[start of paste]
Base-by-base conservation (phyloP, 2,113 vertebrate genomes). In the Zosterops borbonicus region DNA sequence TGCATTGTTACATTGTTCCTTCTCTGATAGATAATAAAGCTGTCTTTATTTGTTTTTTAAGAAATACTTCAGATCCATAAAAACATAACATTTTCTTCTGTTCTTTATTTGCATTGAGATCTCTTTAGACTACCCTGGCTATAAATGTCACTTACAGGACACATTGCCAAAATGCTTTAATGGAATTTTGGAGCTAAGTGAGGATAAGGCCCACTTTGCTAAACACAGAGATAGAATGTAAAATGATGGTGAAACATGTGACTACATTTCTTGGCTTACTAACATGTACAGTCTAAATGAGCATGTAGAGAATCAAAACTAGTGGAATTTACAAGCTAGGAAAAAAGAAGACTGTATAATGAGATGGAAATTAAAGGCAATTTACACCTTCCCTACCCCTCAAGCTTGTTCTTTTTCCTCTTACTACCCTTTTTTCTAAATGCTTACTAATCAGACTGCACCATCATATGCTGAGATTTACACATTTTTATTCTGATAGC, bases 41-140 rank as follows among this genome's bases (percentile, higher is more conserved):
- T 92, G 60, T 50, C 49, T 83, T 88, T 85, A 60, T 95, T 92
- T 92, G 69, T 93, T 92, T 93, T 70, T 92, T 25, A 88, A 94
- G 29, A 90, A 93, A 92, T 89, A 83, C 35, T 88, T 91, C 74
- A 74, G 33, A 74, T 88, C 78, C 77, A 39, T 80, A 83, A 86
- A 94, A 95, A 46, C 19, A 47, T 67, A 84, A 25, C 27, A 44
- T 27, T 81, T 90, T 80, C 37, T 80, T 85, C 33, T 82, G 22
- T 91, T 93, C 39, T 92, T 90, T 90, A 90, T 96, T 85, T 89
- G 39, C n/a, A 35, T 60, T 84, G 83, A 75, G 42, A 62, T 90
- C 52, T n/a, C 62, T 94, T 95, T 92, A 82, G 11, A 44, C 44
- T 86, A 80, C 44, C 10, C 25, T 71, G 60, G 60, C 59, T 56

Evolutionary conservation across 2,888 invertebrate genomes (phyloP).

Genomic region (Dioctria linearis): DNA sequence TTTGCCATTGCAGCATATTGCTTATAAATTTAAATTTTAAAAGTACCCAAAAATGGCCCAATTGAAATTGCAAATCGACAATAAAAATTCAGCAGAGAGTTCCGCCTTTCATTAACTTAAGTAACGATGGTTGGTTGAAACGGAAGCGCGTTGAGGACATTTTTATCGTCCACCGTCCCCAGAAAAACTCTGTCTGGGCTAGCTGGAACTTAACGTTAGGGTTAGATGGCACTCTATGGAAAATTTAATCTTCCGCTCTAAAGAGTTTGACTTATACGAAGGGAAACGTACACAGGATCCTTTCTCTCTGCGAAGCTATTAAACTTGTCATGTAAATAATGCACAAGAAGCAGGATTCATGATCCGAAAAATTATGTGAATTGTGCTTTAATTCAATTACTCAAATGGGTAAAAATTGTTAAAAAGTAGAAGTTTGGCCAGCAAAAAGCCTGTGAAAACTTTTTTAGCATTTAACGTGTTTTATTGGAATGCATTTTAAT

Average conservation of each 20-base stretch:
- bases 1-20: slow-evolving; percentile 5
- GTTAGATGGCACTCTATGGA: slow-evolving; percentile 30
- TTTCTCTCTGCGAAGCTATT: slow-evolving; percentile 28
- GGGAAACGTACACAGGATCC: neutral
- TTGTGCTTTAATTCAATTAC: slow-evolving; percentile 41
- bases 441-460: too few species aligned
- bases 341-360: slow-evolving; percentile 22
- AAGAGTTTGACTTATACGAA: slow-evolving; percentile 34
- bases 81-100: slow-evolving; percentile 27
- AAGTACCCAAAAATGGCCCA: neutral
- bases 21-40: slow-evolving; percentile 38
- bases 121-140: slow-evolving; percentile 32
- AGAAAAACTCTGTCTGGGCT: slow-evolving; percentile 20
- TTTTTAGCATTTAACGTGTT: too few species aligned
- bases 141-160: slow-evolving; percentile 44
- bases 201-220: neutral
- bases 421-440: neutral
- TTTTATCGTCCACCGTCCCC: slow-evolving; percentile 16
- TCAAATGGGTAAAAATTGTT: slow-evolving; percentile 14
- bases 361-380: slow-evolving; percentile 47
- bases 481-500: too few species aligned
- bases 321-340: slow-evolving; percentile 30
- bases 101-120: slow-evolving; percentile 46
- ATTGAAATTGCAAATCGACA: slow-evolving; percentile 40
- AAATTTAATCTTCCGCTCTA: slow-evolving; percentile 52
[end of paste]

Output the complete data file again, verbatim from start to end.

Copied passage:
Base-by-base conservation (phyloP, 2,113 vertebrate genomes). In the Zosterops borbonicus region DNA sequence TGCATTGTTACATTGTTCCTTCTCTGATAGATAATAAAGCTGTCTTTATTTGTTTTTTAAGAAATACTTCAGATCCATAAAAACATAACATTTTCTTCTGTTCTTTATTTGCATTGAGATCTCTTTAGACTACCCTGGCTATAAATGTCACTTACAGGACACATTGCCAAAATGCTTTAATGGAATTTTGGAGCTAAGTGAGGATAAGGCCCACTTTGCTAAACACAGAGATAGAATGTAAAATGATGGTGAAACATGTGACTACATTTCTTGGCTTACTAACATGTACAGTCTAAATGAGCATGTAGAGAATCAAAACTAGTGGAATTTACAAGCTAGGAAAAAAGAAGACTGTATAATGAGATGGAAATTAAAGGCAATTTACACCTTCCCTACCCCTCAAGCTTGTTCTTTTTCCTCTTACTACCCTTTTTTCTAAATGCTTACTAATCAGACTGCACCATCATATGCTGAGATTTACACATTTTTATTCTGATAGC, bases 41-140 rank as follows among this genome's bases (percentile, higher is more conserved):
- T 92, G 60, T 50, C 49, T 83, T 88, T 85, A 60, T 95, T 92
- T 92, G 69, T 93, T 92, T 93, T 70, T 92, T 25, A 88, A 94
- G 29, A 90, A 93, A 92, T 89, A 83, C 35, T 88, T 91, C 74
- A 74, G 33, A 74, T 88, C 78, C 77, A 39, T 80, A 83, A 86
- A 94, A 95, A 46, C 19, A 47, T 67, A 84, A 25, C 27, A 44
- T 27, T 81, T 90, T 80, C 37, T 80, T 85, C 33, T 82, G 22
- T 91, T 93, C 39, T 92, T 90, T 90, A 90, T 96, T 85, T 89
- G 39, C n/a, A 35, T 60, T 84, G 83, A 75, G 42, A 62, T 90
- C 52, T n/a, C 62, T 94, T 95, T 92, A 82, G 11, A 44, C 44
- T 86, A 80, C 44, C 10, C 25, T 71, G 60, G 60, C 59, T 56

Evolutionary conservation across 2,888 invertebrate genomes (phyloP).

Genomic region (Dioctria linearis): DNA sequence TTTGCCATTGCAGCATATTGCTTATAAATTTAAATTTTAAAAGTACCCAAAAATGGCCCAATTGAAATTGCAAATCGACAATAAAAATTCAGCAGAGAGTTCCGCCTTTCATTAACTTAAGTAACGATGGTTGGTTGAAACGGAAGCGCGTTGAGGACATTTTTATCGTCCACCGTCCCCAGAAAAACTCTGTCTGGGCTAGCTGGAACTTAACGTTAGGGTTAGATGGCACTCTATGGAAAATTTAATCTTCCGCTCTAAAGAGTTTGACTTATACGAAGGGAAACGTACACAGGATCCTTTCTCTCTGCGAAGCTATTAAACTTGTCATGTAAATAATGCACAAGAAGCAGGATTCATGATCCGAAAAATTATGTGAATTGTGCTTTAATTCAATTACTCAAATGGGTAAAAATTGTTAAAAAGTAGAAGTTTGGCCAGCAAAAAGCCTGTGAAAACTTTTTTAGCATTTAACGTGTTTTATTGGAATGCATTTTAAT

Average conservation of each 20-base stretch:
- bases 1-20: slow-evolving; percentile 5
- GTTAGATGGCACTCTATGGA: slow-evolving; percentile 30
- TTTCTCTCTGCGAAGCTATT: slow-evolving; percentile 28
- GGGAAACGTACACAGGATCC: neutral
- TTGTGCTTTAATTCAATTAC: slow-evolving; percentile 41
- bases 441-460: too few species aligned
- bases 341-360: slow-evolving; percentile 22
- AAGAGTTTGACTTATACGAA: slow-evolving; percentile 34
- bases 81-100: slow-evolving; percentile 27
- AAGTACCCAAAAATGGCCCA: neutral
- bases 21-40: slow-evolving; percentile 38
- bases 121-140: slow-evolving; percentile 32
- AGAAAAACTCTGTCTGGGCT: slow-evolving; percentile 20
- TTTTTAGCATTTAACGTGTT: too few species aligned
- bases 141-160: slow-evolving; percentile 44
- bases 201-220: neutral
- bases 421-440: neutral
- TTTTATCGTCCACCGTCCCC: slow-evolving; percentile 16
- TCAAATGGGTAAAAATTGTT: slow-evolving; percentile 14
- bases 361-380: slow-evolving; percentile 47
- bases 481-500: too few species aligned
- bases 321-340: slow-evolving; percentile 30
- bases 101-120: slow-evolving; percentile 46
- ATTGAAATTGCAAATCGACA: slow-evolving; percentile 40
- AAATTTAATCTTCCGCTCTA: slow-evolving; percentile 52